In general, approach damage was caused by liquefactioninduced lateral spreading, with movement of the riverbanks towards the river. In some instances, although the bridge structure did not suffer serious damage, the approaches were severely damaged, making access to the bridge difficult or impossible. Differential movements led to the formation of large vertical offsets between bridge deck and approach. A typical example is Davis Road Bridge (−43.5222, 172.6601), where the bridge itself, based on a post-earthquake survey undertaken by Selwyn District Council, did not settle and remained relatively unmoved. However, a vertical movement of the laterally spreading bank led to the formation of a large differential vertical settlement between the bridge deck and the approach of approximately 500 mm (Fig. 11a).

c)

Fig. 10. Damage to Moorhouse Avenue Overbridge: a) shear failure mechanism of pier at point B’ in Fig. 9 [photo: A. Palermo]; b) close-up view of failed pier showing buckled bar on column side of expansion joint and tension on opposite face [photo: M. Bruneau]; c) concrete spalling and bar buckling at southwest abutment [photo: A. Kivell]

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A. Palermo/L. Wotherspoon/L. Hogan/M. Le Heux/E. Camnasio · Seismic performance of concrete bridges during Canterbury earthquakes

a)

b)

c)

d)

Fig. 11. Relative vertical movement between approach and deck at: a) Davis Road Bridge, Lincoln [photo. L. Wotherspoon]; b) Gayhurst Road Bridge [photo: L. Hogan]; c) Bridge Street Bridge [photo: L. Wotherspoon]; d) Snell Bridge [photo: M. Le Heux]

Another form of damage was cracks in the approach due to soil–bridge interaction. One such example is Gayhurst Road Bridge, where cracks in the approaches parallel to the axis were observed (Fig. 11b). These cracks provided evidence of soil–bridge interaction induced by the monolithic span of the bridge resisting lateral spreading. Similar cracks are shown in Figs. 11c and 11d. The formation of these cracks parallel to the longitudinal axis of the bridge can be explained by the “strut effect” analogy. This considers a bridge as a strut spanning across the river and bearing on the river banks. As lateral spreading occurs, the river banks place a large compression demand on the bridge, i.e. the strut; therefore, the cracks running parallel to the bridge axis are tensile stress cracks in the bearing area of the bridge on the riverbanks.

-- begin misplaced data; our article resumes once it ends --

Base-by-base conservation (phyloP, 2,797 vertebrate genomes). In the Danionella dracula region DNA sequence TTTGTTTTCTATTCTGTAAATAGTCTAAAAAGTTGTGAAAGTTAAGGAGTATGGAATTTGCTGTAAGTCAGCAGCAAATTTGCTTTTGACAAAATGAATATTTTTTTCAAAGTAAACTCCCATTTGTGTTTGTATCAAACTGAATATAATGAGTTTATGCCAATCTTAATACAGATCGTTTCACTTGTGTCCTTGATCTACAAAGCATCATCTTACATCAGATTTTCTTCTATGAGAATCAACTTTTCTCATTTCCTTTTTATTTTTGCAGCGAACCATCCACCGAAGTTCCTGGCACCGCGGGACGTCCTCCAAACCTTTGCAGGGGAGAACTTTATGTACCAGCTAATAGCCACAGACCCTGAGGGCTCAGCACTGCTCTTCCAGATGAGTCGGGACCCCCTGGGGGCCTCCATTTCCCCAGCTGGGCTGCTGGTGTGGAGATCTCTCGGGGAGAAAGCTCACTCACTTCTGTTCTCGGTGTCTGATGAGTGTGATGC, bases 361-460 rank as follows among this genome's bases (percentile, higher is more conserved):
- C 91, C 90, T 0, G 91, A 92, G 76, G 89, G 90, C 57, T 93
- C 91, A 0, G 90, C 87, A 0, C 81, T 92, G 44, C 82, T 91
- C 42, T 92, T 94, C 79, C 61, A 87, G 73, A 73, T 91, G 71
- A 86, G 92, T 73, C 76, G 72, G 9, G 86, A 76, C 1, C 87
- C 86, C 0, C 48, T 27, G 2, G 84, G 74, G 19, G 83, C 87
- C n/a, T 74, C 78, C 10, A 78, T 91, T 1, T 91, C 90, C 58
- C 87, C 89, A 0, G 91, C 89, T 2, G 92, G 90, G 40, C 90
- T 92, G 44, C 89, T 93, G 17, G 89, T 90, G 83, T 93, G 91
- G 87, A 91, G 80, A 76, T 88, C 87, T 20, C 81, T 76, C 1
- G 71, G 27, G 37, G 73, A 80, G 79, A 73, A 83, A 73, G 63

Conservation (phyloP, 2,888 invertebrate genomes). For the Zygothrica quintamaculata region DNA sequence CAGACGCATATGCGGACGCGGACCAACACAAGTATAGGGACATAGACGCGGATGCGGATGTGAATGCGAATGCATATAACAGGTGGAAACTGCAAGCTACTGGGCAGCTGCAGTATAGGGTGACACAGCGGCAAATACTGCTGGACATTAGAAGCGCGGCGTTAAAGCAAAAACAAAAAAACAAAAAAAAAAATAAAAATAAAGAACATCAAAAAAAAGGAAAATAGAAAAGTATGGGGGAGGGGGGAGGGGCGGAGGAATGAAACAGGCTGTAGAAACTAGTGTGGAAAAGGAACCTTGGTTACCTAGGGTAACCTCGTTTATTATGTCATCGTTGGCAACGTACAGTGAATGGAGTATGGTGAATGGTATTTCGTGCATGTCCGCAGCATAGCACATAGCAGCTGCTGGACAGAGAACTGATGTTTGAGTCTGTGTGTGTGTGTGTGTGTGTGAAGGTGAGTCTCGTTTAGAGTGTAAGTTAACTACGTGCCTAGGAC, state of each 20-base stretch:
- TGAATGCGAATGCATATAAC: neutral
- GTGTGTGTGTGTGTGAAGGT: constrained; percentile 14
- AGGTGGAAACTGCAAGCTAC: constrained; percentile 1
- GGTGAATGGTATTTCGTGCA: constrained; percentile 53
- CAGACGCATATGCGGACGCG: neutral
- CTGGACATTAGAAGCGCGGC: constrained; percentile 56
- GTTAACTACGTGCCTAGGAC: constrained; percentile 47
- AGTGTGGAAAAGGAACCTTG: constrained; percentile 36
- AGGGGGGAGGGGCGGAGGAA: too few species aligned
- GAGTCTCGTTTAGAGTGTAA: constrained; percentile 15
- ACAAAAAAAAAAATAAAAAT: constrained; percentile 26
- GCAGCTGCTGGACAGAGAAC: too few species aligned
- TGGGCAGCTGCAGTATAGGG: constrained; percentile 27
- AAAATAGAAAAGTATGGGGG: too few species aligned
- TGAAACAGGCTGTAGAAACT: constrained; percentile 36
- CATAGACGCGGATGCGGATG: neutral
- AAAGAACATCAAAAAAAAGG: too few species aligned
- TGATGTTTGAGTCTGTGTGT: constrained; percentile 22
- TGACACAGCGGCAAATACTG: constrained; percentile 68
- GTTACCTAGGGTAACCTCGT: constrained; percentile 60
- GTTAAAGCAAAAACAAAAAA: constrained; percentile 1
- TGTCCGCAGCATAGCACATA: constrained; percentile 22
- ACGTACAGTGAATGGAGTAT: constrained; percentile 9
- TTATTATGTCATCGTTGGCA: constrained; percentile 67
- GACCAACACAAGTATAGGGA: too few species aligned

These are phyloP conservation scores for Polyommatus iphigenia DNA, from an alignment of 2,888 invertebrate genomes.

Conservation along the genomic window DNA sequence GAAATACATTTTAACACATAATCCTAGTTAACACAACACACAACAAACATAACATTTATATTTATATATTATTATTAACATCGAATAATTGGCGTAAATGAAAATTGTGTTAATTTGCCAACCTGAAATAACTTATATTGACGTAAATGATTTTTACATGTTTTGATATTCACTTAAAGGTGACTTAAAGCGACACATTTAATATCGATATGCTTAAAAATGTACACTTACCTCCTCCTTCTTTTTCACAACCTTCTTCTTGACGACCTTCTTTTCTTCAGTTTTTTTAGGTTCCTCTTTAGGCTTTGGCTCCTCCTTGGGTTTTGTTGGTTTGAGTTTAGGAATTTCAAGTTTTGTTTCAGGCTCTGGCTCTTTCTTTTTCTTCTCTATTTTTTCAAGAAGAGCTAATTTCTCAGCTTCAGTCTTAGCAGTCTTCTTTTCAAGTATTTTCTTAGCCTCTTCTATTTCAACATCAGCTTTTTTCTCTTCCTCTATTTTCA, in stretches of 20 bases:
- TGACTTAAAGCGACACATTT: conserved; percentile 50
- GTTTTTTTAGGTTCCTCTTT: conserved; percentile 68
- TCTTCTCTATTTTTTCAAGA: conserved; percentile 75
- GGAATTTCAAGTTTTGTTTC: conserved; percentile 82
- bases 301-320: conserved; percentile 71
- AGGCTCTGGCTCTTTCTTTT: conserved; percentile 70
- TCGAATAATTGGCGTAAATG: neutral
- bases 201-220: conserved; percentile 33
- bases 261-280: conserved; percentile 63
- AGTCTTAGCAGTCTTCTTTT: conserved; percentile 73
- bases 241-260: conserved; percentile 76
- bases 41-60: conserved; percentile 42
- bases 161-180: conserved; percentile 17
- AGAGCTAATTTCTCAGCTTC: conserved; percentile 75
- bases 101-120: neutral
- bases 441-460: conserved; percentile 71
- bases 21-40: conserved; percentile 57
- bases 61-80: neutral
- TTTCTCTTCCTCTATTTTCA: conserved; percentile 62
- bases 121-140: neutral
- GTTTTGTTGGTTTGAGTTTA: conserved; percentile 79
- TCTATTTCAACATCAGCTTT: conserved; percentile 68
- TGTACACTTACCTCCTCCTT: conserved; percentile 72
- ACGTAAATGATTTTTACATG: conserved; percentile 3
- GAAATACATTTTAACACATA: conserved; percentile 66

4

Temporary repairs

Moorhouse Avenue Overbridge was the only bridge out of service to all traffic for almost a month after the 22 February Christchurch earthquake. Initially, temporary strengthening works were erected around the failed pier (Fig. 12a). These consisted of two built-up square block concrete columns with timber blocking to prop the bridge while further works were undertaken. A multi-span struc-

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Structural Concrete 13 (2012), No. 1

tural steel frame spanning between the two failed columns was designed and constructed. This left the tapered deck beams bearing on the steel portal with a smaller cross-section, which was only intended as a temporary solution to stop complete collapse of the damaged section. This solution did not provide any additional lateral stability and therefore the overbridge was not reopened to vehicle traffic until 31 March 2011, when the final temporary repair solution consisting of dual cross-bracing units at each of the weakest piers was implemented (Fig. 12b). Bridge Street Bridge was temporarily repaired after both the Darfield and Christchurch events. Its closure and the consequent detour increased travel time by two to four hours because of the disruption associated with damage to the rest of the road network. This damage was remediated by building up the approach with gravel, and lightweight traffic was able to use the bridge again within four days. Ferrymead Bridge was temporarily repaired with prestressed rods connecting the bottom of the piers to the abutments (Figs. 12c and 12d). This prevented further inward movements of the piers towards the river/estuary which might compromise overall stability of the bridge. This bridge, which carries 30 000 vehicles per day, still had heavy traffic restrictions six months after the Christchurch earthquake.


A. Palermo/L. Wotherspoon/L. Hogan/M. Le Heux/E. Camnasio · Seismic performance of concrete bridges during Canterbury earthquakes

a)

b)

c)

d)

Fig. 12. a) Temporary propping to Moorhouse Avenue Overbridge [photo: G. Whitla]; b) temporary repair solution for Moorhouse Avenue Overbridge [photo: A. Palermo]; c) securing works for Ferrymead Bridge [courtesy of OPUS International Ltd]; d) close-up view of inclined rods at Ferrymead Bridge [courtesy of OPUS International Ltd]

5

Highway bridges